Dooley winningly combines engaging plot twists and rich character development with the introspective and thematic power of...

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A troubled teen discovers the therapeutic balm of verse.

In a backwoods West Virginia mining town beset by poverty and environmental hazards, 13-year-old narrator Sasha Harless finds herself reeling from the loss of her guardian brother, Michael, whose recent death magnifies the sense of abandonment she first encountered at age 5, when her mother left them, and again at 8, after their father was killed in a mining accident. Michael’s death places Sasha under the protection of a kindly foster mother, who attempts to provide stability, but Sasha suffers from anxiety and violent outbursts when overcome by disturbing emotions, especially when grief “blows through me like a cold wind, thundering for me to go, to get out, to move.” Sasha acts out at school and runs away repeatedly, taking a beloved cousin with her once with sobering consequences. Sasha remains intent on leaving town until she’s exposed to poetry in English class and begins to find “something about the shortness of haiku feels good.” Dooley cleverly weaves into her novel different verse forms, which Sasha attempts for a poetry club she joins, giving her protagonist poet some creative focus, the freedom to experiment with self-expression, and the courage to stay put long enough to let the strength of her emotions settle inside.

Dooley winningly combines engaging plot twists and rich character development with the introspective and thematic power of poetry: not to be missed. (Fiction. 10-14)

Pub Date: March 15, 2016

ISBN: 978-0-399-16503-0

Page Count: 352

Publisher: Putnam

Review Posted Online: Dec. 8, 2015

Kirkus Reviews Issue: Dec. 15, 2015

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An extraordinary and timely piece of writing.

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HARBOR ME

Just before she begins seventh grade, Haley tells the story of the previous school year, when she and five other students from an experimental classroom were brought together.

Each has been bullied or teased about their difficulties in school, and several face real challenges at home. Haley is biracial and cared for by her white uncle due to the death of her African-American mother and her white father’s incarceration. Esteban, of Dominican heritage, is coping with his father’s detention by ICE and the possible fracturing of his family. It is also a time when Amari learns from his dad that he can no longer play with toy guns because he is a boy of color. This reveals the divide between them and their white classmate, Ashton. “It’s not fair that you’re a boy and Ashton’s a boy and he can do something you can’t do anymore. That’s not freedom,” Haley says. They support one another, something Haley needs as she prepares for her father’s return from prison and her uncle’s decision to move away. Woodson delivers a powerful tale of community and mutual growth. The bond they develop is palpable. Haley’s recorder is both an important plot element and a metaphor for the power of voice and story. The characters ring true as they discuss issues both personal and global. This story, told with exquisite language and clarity of narrative, is both heartbreaking and hopeful.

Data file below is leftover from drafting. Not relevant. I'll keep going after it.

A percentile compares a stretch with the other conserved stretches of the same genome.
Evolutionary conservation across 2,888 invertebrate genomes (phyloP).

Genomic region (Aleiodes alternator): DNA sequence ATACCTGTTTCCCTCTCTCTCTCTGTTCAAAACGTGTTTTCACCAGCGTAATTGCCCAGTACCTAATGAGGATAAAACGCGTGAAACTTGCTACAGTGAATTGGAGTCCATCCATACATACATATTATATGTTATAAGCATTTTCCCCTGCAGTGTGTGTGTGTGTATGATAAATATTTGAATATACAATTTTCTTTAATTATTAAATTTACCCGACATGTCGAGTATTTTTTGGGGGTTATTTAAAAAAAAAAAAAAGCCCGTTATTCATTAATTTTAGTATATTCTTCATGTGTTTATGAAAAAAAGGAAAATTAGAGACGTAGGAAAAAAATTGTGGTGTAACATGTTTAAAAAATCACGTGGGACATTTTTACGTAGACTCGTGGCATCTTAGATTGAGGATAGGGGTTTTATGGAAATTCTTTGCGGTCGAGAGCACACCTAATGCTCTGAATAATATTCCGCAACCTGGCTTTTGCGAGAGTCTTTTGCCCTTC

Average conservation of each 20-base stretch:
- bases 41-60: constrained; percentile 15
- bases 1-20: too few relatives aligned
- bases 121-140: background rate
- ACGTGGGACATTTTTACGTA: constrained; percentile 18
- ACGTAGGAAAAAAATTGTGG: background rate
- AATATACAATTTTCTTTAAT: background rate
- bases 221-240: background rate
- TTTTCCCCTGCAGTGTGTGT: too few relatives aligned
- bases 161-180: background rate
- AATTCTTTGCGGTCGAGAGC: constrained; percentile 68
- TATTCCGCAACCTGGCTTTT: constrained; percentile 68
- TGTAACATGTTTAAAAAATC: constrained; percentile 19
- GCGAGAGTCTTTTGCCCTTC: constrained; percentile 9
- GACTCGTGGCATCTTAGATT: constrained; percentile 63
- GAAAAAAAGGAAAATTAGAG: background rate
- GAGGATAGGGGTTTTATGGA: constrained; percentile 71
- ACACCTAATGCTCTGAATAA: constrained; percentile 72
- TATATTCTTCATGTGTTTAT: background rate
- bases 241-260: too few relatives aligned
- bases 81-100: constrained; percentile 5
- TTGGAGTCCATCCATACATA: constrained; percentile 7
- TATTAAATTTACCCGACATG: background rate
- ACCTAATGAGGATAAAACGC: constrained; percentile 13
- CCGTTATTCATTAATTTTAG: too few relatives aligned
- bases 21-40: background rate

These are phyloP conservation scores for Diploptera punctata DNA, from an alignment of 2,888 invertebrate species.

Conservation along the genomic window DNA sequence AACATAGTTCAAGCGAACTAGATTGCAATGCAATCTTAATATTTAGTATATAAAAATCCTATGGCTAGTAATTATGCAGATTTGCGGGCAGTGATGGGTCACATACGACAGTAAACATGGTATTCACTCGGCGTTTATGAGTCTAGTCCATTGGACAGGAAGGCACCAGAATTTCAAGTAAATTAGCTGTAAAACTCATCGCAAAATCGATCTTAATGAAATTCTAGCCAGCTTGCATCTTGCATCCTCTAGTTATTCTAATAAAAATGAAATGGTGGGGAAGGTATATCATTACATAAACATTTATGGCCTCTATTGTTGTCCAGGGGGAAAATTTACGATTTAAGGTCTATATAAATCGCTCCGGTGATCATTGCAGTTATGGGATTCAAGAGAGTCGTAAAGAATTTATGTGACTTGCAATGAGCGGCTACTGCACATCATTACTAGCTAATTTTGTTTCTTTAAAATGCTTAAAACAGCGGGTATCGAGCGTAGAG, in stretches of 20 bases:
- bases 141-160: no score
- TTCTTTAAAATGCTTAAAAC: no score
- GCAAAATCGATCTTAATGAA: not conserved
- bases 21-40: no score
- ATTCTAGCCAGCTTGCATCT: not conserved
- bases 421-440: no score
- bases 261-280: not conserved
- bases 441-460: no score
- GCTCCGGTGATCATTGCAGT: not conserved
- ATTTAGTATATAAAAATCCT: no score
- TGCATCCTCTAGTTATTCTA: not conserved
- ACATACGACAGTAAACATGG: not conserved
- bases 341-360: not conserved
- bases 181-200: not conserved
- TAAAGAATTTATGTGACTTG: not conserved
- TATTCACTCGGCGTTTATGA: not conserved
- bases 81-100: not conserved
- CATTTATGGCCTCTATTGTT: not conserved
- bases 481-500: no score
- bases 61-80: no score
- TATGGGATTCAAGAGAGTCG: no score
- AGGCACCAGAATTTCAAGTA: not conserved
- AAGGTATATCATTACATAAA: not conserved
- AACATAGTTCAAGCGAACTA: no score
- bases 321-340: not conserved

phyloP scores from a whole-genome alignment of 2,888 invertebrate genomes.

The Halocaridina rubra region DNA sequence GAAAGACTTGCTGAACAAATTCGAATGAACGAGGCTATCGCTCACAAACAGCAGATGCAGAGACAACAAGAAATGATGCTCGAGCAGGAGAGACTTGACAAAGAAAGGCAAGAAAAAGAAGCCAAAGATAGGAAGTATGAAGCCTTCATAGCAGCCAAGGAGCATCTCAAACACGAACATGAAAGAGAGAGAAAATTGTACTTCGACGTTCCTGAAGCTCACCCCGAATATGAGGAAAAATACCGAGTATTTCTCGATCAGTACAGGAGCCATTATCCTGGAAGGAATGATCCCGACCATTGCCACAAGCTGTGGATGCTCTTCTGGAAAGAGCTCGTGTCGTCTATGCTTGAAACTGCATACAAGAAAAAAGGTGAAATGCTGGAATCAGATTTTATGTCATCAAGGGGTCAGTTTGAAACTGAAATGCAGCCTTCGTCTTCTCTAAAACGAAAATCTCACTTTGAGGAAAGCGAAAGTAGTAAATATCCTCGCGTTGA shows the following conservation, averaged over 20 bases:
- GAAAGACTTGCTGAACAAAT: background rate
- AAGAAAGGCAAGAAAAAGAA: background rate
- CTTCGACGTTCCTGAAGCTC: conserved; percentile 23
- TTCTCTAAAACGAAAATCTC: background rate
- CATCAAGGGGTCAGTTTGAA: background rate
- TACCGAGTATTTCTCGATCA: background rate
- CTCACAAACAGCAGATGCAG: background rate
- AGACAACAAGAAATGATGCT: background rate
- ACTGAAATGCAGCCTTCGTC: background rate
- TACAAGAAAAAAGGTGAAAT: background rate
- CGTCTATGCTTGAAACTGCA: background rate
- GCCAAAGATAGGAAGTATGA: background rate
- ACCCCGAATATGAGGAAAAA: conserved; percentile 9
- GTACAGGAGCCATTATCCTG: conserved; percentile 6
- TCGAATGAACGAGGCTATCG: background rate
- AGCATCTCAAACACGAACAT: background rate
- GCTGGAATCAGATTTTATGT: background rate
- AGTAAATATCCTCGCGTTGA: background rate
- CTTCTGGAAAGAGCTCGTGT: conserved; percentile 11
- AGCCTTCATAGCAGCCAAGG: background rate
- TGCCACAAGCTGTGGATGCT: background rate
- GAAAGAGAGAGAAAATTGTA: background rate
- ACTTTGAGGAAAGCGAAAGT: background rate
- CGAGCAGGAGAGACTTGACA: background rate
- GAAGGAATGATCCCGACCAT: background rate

An extraordinary and timely piece of writing. (Fiction. 10-14)

Pub Date: Aug. 28, 2018

ISBN: 978-0-399-25252-5

Page Count: 192

Publisher: Nancy Paulsen Books

Review Posted Online: June 11, 2018

Kirkus Reviews Issue: July 1, 2018

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An endearing protagonist runs the first, fast leg of Reynolds' promising relay.

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GHOST

From the Track series , Vol. 1

Castle “Ghost” Cranshaw feels like he’s been running ever since his dad pulled that gun on him and his mom—and used it.

His dad’s been in jail three years now, but Ghost still feels the trauma, which is probably at the root of the many “altercations” he gets into at middle school. When he inserts himself into a practice for a local elite track team, the Defenders, he’s fast enough that the hard-as-nails coach decides to put him on the team. Ghost is surprised to find himself caring enough about being on the team that he curbs his behavior to avoid “altercations.” But Ma doesn’t have money to spare on things like fancy running shoes, so Ghost shoplifts a pair that make his feet feel impossibly light—and his conscience correspondingly heavy. Ghost’s narration is candid and colloquial, reminiscent of such original voices as Bud Caldwell and Joey Pigza; his level of self-understanding is both believably childlike and disarming in its perception. He is self-focused enough that secondary characters initially feel one-dimensional, Coach in particular, but as he gets to know them better, so do readers, in a way that unfolds naturally and pleasingly. His three fellow “newbies” on the Defenders await their turns to star in subsequent series outings. Characters are black by default; those few white people in Ghost’s world are described as such.

An endearing protagonist runs the first, fast leg of Reynolds' promising relay. (Fiction. 10-14)

Pub Date: Aug. 30, 2016

ISBN: 978-1-4814-5015-7

Page Count: 192

Publisher: Caitlyn Dlouhy/Atheneum

Review Posted Online: July 20, 2016

Kirkus Reviews Issue: Aug. 1, 2016

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